To C. W. F. Dumas
Amsterdam Septr. 5. 1780
I have this moment the Pleasure of yours of the 3d instant, and I thank you for your kind Congratulations on the glorious News of the Capture of the British Fleets for the East and West Indies, by the combined Fleets of France and Spain. The Value of the Property the Number of Soldiers and Seamen, and especially the Dissappointment to the English Fleets and Armies, in the East and West Indies and in North America, give a great Importance to this Event—But when We consider it, as a Precedent, it is more interesting Still. This is the only wise Method of Warring with Great Britain. When France and Spain shall adopt the Policy, of convoying their own Commerce and cruising for that of the Ennemy, this War will Soon be brought to a Conclusion. Such a capital Success, in one of their first Essays will be likely to convince the two Courts, as well as their marine officers, of the Utility of this measure and induce them to pursue it, which I wish with all my Heart.
America would rejoice at your News, as well as at the Sight of the Messenger: but by a Letter from London of the 29th, it Seems that her own Cruisers have done a Similar favour to the Quebec Fleet.1
Two Vessells are arrived here one from Virginia and one from Philadelphia. Their Accounts are favourable. Kniphausen has been defeated in the Jersies, and has retreated to New York, as you will See by the Letters of General Washington and Green.2
I saw with Pleasure the Revival of the American Philosophical Society at Philadelphia, and the Establishment of an Academy of Arts and Sciences at Boston. In a new Country, and a young Society Such Institutions are perhaps more usefull and necessary, than in older nations. But in order to render them more usefull to the World, would it not be proper to promote Some Connection and Correspondence, between them and the Academies of Europe. Would it be unworthy of any Academy in Europe to send, these infant Societies a set of their printed Memoirs or Transactions? Science, and Literature are of no Party nor Nation, they belong to the Great Commonwealth of Mankind. I hope that one of the first Objects of the new Societies in America, will be the formation of botanical Gardens, and Collections of the Birds, Beasts and Fishes as well as Trees, and Plants which are peculiar to that Country in order to a natural History of it. An ample field this.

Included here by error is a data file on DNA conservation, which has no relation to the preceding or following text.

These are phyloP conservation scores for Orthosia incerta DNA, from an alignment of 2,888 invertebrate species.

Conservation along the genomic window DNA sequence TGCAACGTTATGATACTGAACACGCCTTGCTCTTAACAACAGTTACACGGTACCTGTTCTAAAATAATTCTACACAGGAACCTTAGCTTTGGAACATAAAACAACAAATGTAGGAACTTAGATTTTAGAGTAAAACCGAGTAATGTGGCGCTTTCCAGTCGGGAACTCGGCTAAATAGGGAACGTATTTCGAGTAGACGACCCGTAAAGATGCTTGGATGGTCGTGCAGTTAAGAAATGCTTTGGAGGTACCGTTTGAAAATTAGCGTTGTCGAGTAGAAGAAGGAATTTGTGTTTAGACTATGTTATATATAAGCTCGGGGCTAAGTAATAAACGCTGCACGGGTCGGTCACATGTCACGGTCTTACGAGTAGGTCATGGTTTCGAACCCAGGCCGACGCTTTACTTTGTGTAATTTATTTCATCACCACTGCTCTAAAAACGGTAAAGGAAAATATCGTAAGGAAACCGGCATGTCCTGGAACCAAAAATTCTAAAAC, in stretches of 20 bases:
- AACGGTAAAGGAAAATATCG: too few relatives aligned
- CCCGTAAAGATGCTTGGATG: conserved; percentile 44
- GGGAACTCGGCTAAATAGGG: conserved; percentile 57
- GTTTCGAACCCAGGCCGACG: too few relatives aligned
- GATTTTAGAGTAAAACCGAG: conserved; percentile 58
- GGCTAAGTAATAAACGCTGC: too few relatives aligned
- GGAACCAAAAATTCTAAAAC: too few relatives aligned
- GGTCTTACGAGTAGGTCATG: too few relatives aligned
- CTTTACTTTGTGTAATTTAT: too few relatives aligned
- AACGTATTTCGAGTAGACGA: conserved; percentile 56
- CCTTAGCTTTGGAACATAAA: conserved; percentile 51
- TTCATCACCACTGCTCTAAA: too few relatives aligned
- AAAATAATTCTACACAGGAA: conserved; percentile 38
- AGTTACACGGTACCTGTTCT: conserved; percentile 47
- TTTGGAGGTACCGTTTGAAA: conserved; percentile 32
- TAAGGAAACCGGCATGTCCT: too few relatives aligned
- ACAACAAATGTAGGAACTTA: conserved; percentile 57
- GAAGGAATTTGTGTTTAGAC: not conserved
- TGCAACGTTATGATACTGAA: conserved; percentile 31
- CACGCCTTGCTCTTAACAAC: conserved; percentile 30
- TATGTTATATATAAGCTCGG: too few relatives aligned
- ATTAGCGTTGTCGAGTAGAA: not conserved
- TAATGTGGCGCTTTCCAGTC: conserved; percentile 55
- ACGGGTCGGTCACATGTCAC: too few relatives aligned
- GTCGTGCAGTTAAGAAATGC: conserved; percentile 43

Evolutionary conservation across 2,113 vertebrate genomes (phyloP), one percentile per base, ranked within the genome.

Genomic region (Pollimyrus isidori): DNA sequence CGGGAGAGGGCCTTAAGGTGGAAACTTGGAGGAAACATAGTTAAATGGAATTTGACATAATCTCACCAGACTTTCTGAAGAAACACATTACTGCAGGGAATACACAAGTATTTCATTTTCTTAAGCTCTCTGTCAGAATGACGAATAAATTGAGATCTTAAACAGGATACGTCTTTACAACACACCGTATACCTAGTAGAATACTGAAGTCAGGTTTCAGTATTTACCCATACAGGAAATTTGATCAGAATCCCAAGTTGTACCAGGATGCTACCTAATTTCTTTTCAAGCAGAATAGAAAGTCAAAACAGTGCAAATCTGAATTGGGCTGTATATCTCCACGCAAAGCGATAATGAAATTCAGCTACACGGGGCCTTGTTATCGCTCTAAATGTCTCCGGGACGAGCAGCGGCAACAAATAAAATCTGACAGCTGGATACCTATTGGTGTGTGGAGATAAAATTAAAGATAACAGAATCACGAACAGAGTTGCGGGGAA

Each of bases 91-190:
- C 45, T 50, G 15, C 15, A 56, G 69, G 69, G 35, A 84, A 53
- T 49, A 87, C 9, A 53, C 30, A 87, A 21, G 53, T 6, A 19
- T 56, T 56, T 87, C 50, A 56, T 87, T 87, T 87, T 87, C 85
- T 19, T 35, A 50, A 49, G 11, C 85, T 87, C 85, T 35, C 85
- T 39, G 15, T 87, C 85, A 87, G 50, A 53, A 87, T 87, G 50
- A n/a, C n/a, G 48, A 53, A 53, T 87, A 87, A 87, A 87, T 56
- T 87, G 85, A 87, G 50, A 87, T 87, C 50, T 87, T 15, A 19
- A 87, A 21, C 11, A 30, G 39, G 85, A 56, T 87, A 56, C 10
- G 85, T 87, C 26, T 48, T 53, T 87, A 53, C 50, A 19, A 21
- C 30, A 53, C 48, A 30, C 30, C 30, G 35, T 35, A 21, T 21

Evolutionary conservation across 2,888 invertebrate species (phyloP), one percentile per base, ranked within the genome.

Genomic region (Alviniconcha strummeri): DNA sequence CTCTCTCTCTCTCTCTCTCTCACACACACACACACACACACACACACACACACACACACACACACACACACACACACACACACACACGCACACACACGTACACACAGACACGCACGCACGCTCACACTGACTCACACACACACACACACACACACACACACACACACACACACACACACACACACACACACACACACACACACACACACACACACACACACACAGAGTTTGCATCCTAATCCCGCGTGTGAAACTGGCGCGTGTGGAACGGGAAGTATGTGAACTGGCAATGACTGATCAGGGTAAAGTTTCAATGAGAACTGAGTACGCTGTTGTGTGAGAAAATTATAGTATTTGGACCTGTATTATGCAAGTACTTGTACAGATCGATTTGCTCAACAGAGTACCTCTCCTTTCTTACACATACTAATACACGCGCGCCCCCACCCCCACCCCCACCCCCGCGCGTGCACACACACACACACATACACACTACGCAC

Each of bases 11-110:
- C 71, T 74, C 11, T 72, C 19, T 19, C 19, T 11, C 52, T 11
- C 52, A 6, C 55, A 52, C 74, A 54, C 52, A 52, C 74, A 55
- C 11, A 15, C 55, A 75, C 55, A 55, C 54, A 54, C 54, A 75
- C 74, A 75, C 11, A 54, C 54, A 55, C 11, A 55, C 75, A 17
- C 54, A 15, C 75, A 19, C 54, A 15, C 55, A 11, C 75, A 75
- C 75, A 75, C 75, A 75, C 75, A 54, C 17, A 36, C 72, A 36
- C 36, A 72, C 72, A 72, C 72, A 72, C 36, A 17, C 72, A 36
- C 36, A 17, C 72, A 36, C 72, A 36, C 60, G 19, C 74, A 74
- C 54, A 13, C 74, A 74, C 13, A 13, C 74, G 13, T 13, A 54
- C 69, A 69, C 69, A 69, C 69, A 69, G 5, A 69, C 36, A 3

I am very happy, sir, at Amsterdam—and uncertain when I shall leave it. When I return I promise myself the Pleasure of Seeing you, at the Hague, but I shall be likely to come upon you by surprize.
Is it not wonderfull, that it does not occur to the Friends of England, in the United Provinces, that the best Method they can take to shew their Friendship to her is to convince her of her Error. She is rushing like a madman down a Precipice. Is it Humanity or Friendship to Spur her on?
I am amazed that Avarice itself does not Stimulate the Misers who lend her Money, to Stop their Hands. If this War is continued but two Years longer, these Misers will loose their Money. The only Chance English Credit has for Salvation is to stop short, make Peace, acknowledge American Independance and Secure as great a share as they can of American Commerce before it becomes established in other Channels. In two years more, it will import little to American Commerce whether Great Britain exists or not.
Can it be Friendship to England, to fill the Universe with the most abominable Lies in order to keep up a false Idea of her Power, and the Weakness of America?
I am sir, with Sincere Esteem, your Friend and most obedient servant.
LbC (Adams Papers).